What is a double pendulum

Sexl Physik 8, textbook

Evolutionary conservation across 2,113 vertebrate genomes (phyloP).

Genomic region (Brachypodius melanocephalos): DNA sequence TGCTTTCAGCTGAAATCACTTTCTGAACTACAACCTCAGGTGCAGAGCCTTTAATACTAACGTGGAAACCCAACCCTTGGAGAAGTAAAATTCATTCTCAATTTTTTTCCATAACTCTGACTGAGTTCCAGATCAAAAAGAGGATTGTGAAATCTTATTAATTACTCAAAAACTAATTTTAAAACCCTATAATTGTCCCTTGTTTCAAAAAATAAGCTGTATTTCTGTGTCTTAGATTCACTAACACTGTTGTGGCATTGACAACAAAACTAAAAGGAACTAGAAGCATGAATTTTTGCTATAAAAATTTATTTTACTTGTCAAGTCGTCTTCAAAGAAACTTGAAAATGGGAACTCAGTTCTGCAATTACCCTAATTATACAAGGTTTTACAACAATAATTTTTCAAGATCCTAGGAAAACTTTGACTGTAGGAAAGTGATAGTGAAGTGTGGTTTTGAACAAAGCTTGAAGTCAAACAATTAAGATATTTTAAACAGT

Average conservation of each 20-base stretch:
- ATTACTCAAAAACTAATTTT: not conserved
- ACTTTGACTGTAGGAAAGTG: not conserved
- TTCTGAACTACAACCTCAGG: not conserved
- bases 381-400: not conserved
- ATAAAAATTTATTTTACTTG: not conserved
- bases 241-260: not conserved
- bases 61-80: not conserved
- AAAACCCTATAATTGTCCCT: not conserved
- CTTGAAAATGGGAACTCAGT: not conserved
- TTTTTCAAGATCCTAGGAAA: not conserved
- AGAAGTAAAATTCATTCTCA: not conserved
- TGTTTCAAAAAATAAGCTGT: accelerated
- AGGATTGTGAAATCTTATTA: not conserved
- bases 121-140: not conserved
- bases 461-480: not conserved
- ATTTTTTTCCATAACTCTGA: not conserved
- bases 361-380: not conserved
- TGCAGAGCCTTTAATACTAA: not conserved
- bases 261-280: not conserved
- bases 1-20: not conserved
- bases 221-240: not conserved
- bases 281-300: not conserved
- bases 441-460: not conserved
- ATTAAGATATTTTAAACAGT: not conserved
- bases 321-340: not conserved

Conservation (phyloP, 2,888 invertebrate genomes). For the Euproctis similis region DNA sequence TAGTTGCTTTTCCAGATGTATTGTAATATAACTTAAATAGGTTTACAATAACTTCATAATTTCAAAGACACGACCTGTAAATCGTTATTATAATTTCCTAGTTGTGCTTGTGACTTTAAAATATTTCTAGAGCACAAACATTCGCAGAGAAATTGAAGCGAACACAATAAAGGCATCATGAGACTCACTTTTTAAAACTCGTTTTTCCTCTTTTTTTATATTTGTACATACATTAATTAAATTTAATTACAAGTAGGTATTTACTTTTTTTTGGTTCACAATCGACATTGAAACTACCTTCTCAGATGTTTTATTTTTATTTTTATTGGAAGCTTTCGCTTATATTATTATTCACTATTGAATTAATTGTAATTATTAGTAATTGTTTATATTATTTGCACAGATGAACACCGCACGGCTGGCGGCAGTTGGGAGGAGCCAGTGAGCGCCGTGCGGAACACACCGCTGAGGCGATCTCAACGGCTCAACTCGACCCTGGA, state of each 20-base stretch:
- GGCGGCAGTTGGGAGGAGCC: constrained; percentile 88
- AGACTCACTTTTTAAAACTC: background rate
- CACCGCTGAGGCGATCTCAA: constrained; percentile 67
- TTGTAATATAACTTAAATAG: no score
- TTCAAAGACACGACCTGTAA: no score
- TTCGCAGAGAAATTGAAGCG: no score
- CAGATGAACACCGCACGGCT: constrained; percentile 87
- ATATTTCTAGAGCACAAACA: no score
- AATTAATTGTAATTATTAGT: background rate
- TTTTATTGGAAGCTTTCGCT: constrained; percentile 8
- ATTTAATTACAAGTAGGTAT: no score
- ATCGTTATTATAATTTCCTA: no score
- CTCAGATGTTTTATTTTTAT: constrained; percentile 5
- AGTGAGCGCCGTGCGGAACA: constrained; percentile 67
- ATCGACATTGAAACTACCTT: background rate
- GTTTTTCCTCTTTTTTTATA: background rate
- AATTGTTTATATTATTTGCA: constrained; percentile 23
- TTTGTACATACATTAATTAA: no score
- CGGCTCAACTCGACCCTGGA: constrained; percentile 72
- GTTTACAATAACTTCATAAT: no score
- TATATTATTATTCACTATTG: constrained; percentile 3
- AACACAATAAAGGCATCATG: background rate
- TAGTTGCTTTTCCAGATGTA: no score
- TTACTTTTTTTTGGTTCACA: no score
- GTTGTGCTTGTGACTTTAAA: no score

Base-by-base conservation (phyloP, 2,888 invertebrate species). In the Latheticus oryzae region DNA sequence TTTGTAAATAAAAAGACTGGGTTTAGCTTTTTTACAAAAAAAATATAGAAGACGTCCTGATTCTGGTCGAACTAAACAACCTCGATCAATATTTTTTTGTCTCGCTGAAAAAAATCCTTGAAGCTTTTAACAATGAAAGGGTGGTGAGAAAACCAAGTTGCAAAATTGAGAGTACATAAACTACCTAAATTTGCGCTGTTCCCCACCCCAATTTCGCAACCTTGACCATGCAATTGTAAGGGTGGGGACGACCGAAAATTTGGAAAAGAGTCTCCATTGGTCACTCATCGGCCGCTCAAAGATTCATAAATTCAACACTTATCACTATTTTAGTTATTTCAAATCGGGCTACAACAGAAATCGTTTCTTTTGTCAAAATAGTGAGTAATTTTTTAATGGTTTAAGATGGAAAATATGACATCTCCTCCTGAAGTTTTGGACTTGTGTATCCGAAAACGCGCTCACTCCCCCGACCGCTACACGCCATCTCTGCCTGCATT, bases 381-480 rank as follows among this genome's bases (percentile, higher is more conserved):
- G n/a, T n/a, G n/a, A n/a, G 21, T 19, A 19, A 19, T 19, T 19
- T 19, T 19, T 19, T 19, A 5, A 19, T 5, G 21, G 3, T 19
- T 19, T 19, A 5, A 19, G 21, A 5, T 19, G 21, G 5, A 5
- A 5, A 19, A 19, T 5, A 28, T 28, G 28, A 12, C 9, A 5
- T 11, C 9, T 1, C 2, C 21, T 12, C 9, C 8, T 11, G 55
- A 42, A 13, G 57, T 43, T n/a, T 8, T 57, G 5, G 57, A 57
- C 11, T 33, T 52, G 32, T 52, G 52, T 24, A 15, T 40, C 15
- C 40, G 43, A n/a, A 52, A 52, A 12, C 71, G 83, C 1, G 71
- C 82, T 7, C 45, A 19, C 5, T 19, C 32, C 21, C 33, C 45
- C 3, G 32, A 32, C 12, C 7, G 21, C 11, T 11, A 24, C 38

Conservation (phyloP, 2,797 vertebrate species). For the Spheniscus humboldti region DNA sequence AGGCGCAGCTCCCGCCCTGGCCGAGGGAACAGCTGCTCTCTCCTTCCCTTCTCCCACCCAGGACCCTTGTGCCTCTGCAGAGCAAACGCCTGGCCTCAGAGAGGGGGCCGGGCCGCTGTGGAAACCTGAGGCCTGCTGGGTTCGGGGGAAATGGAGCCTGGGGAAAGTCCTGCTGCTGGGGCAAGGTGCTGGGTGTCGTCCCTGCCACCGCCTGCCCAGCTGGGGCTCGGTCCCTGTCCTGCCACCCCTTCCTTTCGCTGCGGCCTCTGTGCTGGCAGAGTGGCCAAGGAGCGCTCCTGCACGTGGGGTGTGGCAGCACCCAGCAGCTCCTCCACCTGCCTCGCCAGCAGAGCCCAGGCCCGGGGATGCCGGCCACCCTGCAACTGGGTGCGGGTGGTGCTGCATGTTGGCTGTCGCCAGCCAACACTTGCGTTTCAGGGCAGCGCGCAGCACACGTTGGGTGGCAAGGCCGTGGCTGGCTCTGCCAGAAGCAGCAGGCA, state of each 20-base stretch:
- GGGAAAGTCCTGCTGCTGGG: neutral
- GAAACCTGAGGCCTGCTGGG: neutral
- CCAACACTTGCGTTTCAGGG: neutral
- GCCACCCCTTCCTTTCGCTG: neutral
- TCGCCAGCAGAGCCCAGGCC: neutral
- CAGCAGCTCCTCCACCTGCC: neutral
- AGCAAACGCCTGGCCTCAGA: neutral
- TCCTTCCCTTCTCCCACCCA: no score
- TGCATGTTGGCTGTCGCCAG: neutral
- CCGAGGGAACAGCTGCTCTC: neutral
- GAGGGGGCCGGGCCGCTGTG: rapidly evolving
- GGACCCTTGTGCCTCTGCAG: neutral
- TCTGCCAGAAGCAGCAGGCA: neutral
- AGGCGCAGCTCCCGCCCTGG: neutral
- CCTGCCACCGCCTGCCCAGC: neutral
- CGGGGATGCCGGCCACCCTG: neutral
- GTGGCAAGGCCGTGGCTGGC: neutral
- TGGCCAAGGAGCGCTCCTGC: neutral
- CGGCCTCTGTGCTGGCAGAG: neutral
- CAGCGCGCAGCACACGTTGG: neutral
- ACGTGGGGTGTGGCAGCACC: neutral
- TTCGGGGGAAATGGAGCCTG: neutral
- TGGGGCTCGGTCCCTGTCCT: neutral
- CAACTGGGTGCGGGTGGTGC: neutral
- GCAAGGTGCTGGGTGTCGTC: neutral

55 | p oincaré, 1903: A very small cause that we do not notice causes a considerable effect that we cannot overlook, and then we say that the effect is random ... 55.1 Double pendulum: If you hang two rigid pendulums on each other, one can examine the various forms of oscillation of a double pendulum. Building instructions at physikplus.oebv.at 55.2 Turbulence is a model game for an unpredictable phenomenon that is, however, determined by the laws of nature. You can also observe mixing processes like in the picture when you add milk to the coffee. Turbulence plays an important role in the formation of clouds and influences the climate. 55.3 ECG ventricular fibrillation With ventricular fibrillation, irregular electrical impulses occur, which can lead to "death of the heart". In the process, many thousands of muscle fibers suddenly give up their exact coordination. In the EKG (the recording of the heart currents) a mathematical structure can be recognized (the “period doubling”), which describes the path into deterministic chaos. 1.2 Causality and predictability The connection between cause and effect is called causality. In physics we assume that the same causes have the same effects. In applying the laws of nature in practice, we see that the situation is more complex. The initial situations are never exactly the same, we never find exactly the same causes and we cannot create them artificially. The following applies: Strong causality Similar causes lead to similar effects. This largely corresponds to our experience with natural or technical phenomena. However, there are also phenomena that contradict this idea: If we let a number of balloons start from the same place at the same time, their trajectories will soon diverge widely; if we roll a die, the number is random. Although the movements of the balloons and the cube are determined by the laws of nature known to us, they cannot be predicted. We therefore speak of weak causality. Weak causality Similar causes can lead to completely different effects. We want to investigate the phenomenon mentioned using the example of the double pendulum. Experiment: Double pendulum 55.1 You need: a double pendulum (55.1) What has to be done? Start the double pendulum several times from the same starting position. Can you see differences in movement? Describe. When looking at the swinging double pendulum, one soon sees that the behavior can usually only be predicted for short periods of time. For longer periods of time, at best, probability statements about it are possible. Particularly critical phases arise when one of the pendulums approaches a rollover: will there be enough energy to cross the apex, in which direction will it turn? How is it that, despite known laws of motion, no longer-term prognoses are possible about the motion of the double pendulum? The meteorologist Edward LoreNZ (1917–2008, USA) found an answer to this question. The weather is probably the best known system in which long-term forecasts are not possible. When Lorenz simulated the weather on the computer in 1961 and he happened to repeat a calculation with rounded initial values, he discovered that the system suddenly developed completely differently. The sensitive dependence on the initial conditions has been called the butterfly effect since Lorenz: the flapping of a butterfly's wings can be the cause of a hurricane. The effect can also be seen in completely different contexts. One example is the earth's magnetic field, the irregular polarity of which was mentioned in Physics 7 (p. 80). Even pushing a rigid pendulum or a child's swing regularly can lead to chaotic behavior. Electronic oscillating circuits or dripping water taps can also show chaotic behavior. Physical systems that are particularly sensitive to slightly different initial conditions are called chaotic. Small differences in the initial conditions can lead to completely different behavior. With chaotic systems it is impossible to predict the behavior of the system for any length of time. For testing purposes only - owned by Verlag öbv

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